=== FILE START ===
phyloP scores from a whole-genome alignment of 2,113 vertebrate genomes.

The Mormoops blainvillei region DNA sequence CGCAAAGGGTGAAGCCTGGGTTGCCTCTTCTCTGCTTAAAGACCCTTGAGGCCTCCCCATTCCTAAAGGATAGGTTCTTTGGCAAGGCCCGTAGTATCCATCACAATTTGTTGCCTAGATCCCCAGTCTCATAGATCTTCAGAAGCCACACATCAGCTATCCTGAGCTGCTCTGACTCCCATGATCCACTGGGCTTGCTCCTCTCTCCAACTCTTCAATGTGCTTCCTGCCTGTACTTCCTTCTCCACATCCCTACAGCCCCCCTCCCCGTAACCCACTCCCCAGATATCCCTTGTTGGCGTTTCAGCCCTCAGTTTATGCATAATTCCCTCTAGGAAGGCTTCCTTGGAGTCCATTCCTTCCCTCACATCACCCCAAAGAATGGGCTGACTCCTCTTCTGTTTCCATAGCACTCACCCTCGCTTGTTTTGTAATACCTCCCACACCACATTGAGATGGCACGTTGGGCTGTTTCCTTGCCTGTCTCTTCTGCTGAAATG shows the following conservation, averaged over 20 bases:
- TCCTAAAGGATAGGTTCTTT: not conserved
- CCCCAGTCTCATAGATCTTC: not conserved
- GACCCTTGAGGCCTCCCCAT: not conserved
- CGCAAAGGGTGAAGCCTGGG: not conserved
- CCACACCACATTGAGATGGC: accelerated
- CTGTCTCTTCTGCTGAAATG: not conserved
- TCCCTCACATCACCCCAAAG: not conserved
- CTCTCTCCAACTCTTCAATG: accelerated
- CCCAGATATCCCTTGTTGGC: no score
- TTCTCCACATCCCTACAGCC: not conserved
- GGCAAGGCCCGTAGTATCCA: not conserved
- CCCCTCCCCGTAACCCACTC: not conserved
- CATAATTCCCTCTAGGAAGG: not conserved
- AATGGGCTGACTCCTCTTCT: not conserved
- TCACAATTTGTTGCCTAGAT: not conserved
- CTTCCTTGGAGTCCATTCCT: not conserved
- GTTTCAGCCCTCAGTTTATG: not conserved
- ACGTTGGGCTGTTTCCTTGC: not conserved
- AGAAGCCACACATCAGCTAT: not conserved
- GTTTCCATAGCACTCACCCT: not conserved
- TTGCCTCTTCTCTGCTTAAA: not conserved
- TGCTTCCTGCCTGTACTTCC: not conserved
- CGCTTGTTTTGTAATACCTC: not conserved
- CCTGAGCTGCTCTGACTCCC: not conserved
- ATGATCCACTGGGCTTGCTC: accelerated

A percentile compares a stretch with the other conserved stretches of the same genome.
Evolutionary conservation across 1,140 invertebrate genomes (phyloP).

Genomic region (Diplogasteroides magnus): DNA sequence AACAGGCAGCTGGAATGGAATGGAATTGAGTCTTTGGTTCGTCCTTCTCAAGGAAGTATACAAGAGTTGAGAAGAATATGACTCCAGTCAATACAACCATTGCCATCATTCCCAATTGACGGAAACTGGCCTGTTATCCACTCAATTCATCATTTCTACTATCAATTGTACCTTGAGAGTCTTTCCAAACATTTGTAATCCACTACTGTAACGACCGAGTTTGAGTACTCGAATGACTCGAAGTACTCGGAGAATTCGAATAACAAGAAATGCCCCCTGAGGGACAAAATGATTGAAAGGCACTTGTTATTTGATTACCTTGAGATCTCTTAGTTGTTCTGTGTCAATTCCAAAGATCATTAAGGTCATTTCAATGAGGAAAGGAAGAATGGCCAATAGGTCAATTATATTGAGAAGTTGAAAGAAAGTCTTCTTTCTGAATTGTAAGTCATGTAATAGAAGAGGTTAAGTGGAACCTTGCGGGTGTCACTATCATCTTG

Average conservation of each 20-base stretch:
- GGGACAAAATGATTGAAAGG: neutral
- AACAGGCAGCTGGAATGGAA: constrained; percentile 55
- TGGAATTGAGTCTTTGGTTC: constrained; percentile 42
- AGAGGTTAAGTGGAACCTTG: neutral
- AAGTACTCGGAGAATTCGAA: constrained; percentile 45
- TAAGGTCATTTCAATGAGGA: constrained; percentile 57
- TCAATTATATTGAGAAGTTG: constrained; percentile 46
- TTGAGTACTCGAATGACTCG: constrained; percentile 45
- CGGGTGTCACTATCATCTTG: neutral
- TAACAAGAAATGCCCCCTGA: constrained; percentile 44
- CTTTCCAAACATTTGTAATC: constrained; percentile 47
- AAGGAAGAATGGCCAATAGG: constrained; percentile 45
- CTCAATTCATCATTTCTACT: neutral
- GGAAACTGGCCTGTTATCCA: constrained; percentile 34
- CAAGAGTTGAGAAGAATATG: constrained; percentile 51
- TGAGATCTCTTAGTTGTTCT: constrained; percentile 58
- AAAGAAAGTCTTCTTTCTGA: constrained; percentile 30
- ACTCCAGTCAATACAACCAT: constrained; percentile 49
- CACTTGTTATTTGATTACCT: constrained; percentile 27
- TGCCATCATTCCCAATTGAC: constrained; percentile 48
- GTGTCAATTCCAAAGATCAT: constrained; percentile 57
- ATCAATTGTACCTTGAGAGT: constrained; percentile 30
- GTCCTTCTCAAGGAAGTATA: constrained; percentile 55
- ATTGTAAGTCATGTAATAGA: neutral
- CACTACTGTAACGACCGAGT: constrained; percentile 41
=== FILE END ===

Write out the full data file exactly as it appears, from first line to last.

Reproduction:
phyloP scores from a whole-genome alignment of 2,113 vertebrate genomes.

The Mormoops blainvillei region DNA sequence CGCAAAGGGTGAAGCCTGGGTTGCCTCTTCTCTGCTTAAAGACCCTTGAGGCCTCCCCATTCCTAAAGGATAGGTTCTTTGGCAAGGCCCGTAGTATCCATCACAATTTGTTGCCTAGATCCCCAGTCTCATAGATCTTCAGAAGCCACACATCAGCTATCCTGAGCTGCTCTGACTCCCATGATCCACTGGGCTTGCTCCTCTCTCCAACTCTTCAATGTGCTTCCTGCCTGTACTTCCTTCTCCACATCCCTACAGCCCCCCTCCCCGTAACCCACTCCCCAGATATCCCTTGTTGGCGTTTCAGCCCTCAGTTTATGCATAATTCCCTCTAGGAAGGCTTCCTTGGAGTCCATTCCTTCCCTCACATCACCCCAAAGAATGGGCTGACTCCTCTTCTGTTTCCATAGCACTCACCCTCGCTTGTTTTGTAATACCTCCCACACCACATTGAGATGGCACGTTGGGCTGTTTCCTTGCCTGTCTCTTCTGCTGAAATG shows the following conservation, averaged over 20 bases:
- TCCTAAAGGATAGGTTCTTT: not conserved
- CCCCAGTCTCATAGATCTTC: not conserved
- GACCCTTGAGGCCTCCCCAT: not conserved
- CGCAAAGGGTGAAGCCTGGG: not conserved
- CCACACCACATTGAGATGGC: accelerated
- CTGTCTCTTCTGCTGAAATG: not conserved
- TCCCTCACATCACCCCAAAG: not conserved
- CTCTCTCCAACTCTTCAATG: accelerated
- CCCAGATATCCCTTGTTGGC: no score
- TTCTCCACATCCCTACAGCC: not conserved
- GGCAAGGCCCGTAGTATCCA: not conserved
- CCCCTCCCCGTAACCCACTC: not conserved
- CATAATTCCCTCTAGGAAGG: not conserved
- AATGGGCTGACTCCTCTTCT: not conserved
- TCACAATTTGTTGCCTAGAT: not conserved
- CTTCCTTGGAGTCCATTCCT: not conserved
- GTTTCAGCCCTCAGTTTATG: not conserved
- ACGTTGGGCTGTTTCCTTGC: not conserved
- AGAAGCCACACATCAGCTAT: not conserved
- GTTTCCATAGCACTCACCCT: not conserved
- TTGCCTCTTCTCTGCTTAAA: not conserved
- TGCTTCCTGCCTGTACTTCC: not conserved
- CGCTTGTTTTGTAATACCTC: not conserved
- CCTGAGCTGCTCTGACTCCC: not conserved
- ATGATCCACTGGGCTTGCTC: accelerated

A percentile compares a stretch with the other conserved stretches of the same genome.
Evolutionary conservation across 1,140 invertebrate genomes (phyloP).

Genomic region (Diplogasteroides magnus): DNA sequence AACAGGCAGCTGGAATGGAATGGAATTGAGTCTTTGGTTCGTCCTTCTCAAGGAAGTATACAAGAGTTGAGAAGAATATGACTCCAGTCAATACAACCATTGCCATCATTCCCAATTGACGGAAACTGGCCTGTTATCCACTCAATTCATCATTTCTACTATCAATTGTACCTTGAGAGTCTTTCCAAACATTTGTAATCCACTACTGTAACGACCGAGTTTGAGTACTCGAATGACTCGAAGTACTCGGAGAATTCGAATAACAAGAAATGCCCCCTGAGGGACAAAATGATTGAAAGGCACTTGTTATTTGATTACCTTGAGATCTCTTAGTTGTTCTGTGTCAATTCCAAAGATCATTAAGGTCATTTCAATGAGGAAAGGAAGAATGGCCAATAGGTCAATTATATTGAGAAGTTGAAAGAAAGTCTTCTTTCTGAATTGTAAGTCATGTAATAGAAGAGGTTAAGTGGAACCTTGCGGGTGTCACTATCATCTTG

Average conservation of each 20-base stretch:
- GGGACAAAATGATTGAAAGG: neutral
- AACAGGCAGCTGGAATGGAA: constrained; percentile 55
- TGGAATTGAGTCTTTGGTTC: constrained; percentile 42
- AGAGGTTAAGTGGAACCTTG: neutral
- AAGTACTCGGAGAATTCGAA: constrained; percentile 45
- TAAGGTCATTTCAATGAGGA: constrained; percentile 57
- TCAATTATATTGAGAAGTTG: constrained; percentile 46
- TTGAGTACTCGAATGACTCG: constrained; percentile 45
- CGGGTGTCACTATCATCTTG: neutral
- TAACAAGAAATGCCCCCTGA: constrained; percentile 44
- CTTTCCAAACATTTGTAATC: constrained; percentile 47
- AAGGAAGAATGGCCAATAGG: constrained; percentile 45
- CTCAATTCATCATTTCTACT: neutral
- GGAAACTGGCCTGTTATCCA: constrained; percentile 34
- CAAGAGTTGAGAAGAATATG: constrained; percentile 51
- TGAGATCTCTTAGTTGTTCT: constrained; percentile 58
- AAAGAAAGTCTTCTTTCTGA: constrained; percentile 30
- ACTCCAGTCAATACAACCAT: constrained; percentile 49
- CACTTGTTATTTGATTACCT: constrained; percentile 27
- TGCCATCATTCCCAATTGAC: constrained; percentile 48
- GTGTCAATTCCAAAGATCAT: constrained; percentile 57
- ATCAATTGTACCTTGAGAGT: constrained; percentile 30
- GTCCTTCTCAAGGAAGTATA: constrained; percentile 55
- ATTGTAAGTCATGTAATAGA: neutral
- CACTACTGTAACGACCGAGT: constrained; percentile 41